Moroni M.,Armed forces Radiobiology Research Institute | Ngudiankama B.F.,National Institute of Allergy and Infectious Diseases | Christensen C.,Armed forces Radiobiology Research Institute | Olsen C.H.,Uniformed Services University of the Health Sciences | And 4 more authors.
International Journal of Radiation Oncology Biology Physics | Year: 2013

Purpose: We are characterizing the Gottingen minipig as an additional large animal model for advanced drug testing for the acute radiation syndrome (ARS) to enhance the discovery and development of novel radiation countermeasures. Among the advantages provided by this model, the similarities to human hematologic parameters and dynamics of cell loss/recovery after irradiation provide a convenient means to compare the efficacy of drugs known to affect bone marrow cellularity and hematopoiesis. Methods and Materials: Male Gottingen minipigs, 4 to 5 months old and weighing 9 to 11 kg, were used for this study. We tested the standard off-label treatment for ARS, rhG-CSF (Neupogen, 10 μg/kg/day for 17 days), at the estimated LD70/30 total-body γ-irradiation (TBI) radiation dose for the hematopoietic syndrome, starting 24 hours after irradiation. Results: The results indicated that granulocyte colony stimulating factor (G-CSF) enhanced survival, stimulated recovery from neutropenia, and induced mobilization of hematopoietic progenitor cells. In addition, the administration of G-CSF resulted in maturation of monocytes/macrophages. Conclusions: These results support continuing efforts toward validation of the minipig as a large animal model for advanced testing of radiation countermeasures and characterization of the pathophysiology of ARS, and they suggest that the efficacy of G-CSF in improving survival after total body irradiation may involve mechanisms other than increasing the numbers of circulating granulocytes. © 2013 Elsevier Inc. Source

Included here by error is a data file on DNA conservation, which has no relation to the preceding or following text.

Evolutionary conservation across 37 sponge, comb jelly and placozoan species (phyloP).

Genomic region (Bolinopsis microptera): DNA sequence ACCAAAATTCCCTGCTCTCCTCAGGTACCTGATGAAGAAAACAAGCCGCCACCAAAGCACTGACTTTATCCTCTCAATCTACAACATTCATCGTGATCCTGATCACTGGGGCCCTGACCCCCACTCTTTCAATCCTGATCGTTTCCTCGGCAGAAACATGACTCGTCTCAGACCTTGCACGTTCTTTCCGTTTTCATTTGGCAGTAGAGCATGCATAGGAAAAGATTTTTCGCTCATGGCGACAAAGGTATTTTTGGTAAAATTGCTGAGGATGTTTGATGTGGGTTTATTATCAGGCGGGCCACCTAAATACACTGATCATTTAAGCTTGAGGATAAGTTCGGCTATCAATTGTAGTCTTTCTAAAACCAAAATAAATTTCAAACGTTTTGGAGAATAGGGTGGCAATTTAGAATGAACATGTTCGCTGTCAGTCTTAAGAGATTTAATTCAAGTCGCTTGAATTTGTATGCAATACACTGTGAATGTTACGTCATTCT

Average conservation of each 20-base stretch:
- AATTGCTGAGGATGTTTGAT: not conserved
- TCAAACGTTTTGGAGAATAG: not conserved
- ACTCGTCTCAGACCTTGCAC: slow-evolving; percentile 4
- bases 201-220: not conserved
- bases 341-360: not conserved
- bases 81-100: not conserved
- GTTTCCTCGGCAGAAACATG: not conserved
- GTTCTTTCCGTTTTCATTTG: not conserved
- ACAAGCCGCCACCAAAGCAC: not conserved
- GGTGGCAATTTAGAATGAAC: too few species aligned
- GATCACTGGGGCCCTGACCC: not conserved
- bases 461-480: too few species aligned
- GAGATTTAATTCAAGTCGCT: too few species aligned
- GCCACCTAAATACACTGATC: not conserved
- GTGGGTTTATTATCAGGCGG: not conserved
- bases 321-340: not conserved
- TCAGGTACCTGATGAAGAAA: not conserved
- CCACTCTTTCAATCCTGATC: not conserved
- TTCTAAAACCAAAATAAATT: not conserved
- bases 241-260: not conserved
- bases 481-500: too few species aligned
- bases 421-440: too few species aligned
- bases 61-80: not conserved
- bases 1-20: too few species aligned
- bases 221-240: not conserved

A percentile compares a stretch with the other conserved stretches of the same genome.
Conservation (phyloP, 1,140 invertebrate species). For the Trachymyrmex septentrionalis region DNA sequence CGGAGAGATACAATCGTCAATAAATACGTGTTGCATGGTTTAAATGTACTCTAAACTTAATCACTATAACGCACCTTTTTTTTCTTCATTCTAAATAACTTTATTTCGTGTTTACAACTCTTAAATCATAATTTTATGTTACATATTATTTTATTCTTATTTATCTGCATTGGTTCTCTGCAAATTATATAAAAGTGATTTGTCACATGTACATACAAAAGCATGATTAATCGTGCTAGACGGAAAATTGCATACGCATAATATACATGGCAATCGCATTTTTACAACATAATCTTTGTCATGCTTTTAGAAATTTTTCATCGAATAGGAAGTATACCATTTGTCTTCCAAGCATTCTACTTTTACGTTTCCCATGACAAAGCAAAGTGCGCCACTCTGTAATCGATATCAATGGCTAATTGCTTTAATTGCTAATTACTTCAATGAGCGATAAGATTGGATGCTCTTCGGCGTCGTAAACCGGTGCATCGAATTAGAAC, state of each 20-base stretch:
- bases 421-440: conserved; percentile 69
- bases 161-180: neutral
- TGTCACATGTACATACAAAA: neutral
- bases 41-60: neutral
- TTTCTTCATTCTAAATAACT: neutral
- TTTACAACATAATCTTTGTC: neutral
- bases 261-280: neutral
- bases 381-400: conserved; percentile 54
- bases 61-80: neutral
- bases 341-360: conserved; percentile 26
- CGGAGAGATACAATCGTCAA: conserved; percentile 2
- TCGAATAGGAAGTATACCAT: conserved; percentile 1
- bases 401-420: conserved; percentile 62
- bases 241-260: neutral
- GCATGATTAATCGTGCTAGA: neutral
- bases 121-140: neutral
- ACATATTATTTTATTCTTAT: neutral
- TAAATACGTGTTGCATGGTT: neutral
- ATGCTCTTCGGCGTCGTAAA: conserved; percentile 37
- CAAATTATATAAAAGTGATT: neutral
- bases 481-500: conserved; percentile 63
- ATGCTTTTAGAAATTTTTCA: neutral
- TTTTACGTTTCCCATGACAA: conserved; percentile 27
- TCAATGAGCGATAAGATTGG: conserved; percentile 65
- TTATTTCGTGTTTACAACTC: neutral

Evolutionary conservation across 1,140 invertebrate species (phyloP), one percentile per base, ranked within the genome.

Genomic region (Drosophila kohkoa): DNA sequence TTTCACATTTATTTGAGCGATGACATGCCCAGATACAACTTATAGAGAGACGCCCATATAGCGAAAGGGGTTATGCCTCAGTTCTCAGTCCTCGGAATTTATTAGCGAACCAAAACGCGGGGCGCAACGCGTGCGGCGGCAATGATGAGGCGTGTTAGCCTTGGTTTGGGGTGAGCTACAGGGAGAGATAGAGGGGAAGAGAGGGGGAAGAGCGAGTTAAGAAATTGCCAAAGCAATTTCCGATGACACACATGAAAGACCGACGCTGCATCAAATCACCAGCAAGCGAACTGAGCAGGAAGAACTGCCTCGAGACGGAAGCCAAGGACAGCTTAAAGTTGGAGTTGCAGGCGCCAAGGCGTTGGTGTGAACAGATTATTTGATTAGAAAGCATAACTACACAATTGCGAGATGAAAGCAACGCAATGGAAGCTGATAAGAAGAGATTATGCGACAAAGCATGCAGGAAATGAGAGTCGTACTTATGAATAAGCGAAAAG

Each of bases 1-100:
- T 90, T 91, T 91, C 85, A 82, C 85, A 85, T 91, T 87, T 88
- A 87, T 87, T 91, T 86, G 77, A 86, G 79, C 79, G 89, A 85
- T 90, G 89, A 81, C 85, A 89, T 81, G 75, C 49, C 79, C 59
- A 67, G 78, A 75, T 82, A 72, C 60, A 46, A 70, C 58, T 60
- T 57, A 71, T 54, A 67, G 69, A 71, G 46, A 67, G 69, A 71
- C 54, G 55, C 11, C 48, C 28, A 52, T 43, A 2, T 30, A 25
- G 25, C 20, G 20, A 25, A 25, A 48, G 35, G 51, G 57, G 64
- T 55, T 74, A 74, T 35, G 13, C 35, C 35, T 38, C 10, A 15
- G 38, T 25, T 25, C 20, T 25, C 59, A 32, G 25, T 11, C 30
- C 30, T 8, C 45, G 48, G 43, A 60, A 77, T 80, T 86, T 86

Paris R.M.,Armed Forces Research Institute of Medical science | Kim J.H.,U.S. Army | Robb M.L.,U.S. Army | Robb M.L.,Henry M. Jackson Foundation for the Advancement of Military Medicine, Inc | Michael N.L.,U.S. Army
Expert Review of Vaccines | Year: 2010

Challenges in the development of an effective HIV-1 vaccine are myriad with significant hurdles posed by viral diversity, the lack of a human correlate of protection and difficulty in creating immunogens capable of eliciting broadly neutralizing antibodies. The implicit requirement for novel approaches to these problems has resulted in vaccine candidates designed to elicit cellular and/or humoral immune responses, to include recombinant DNA, viral and bacterial vectors, and subunit proteins. Here, we review data from clinical studies primarily of poxvirus and adenovirus vector vaccines, used in a heterologous prime-boost combination strategy. Currently, this strategy appears to hold the most promise for an effective vaccine based on results from immunogenicity testing and nonhuman primate challenge models, as well as the modest efficacy recently observed in the Thai prime-boost trial. © 2010 Expert Reviews Ltd. Source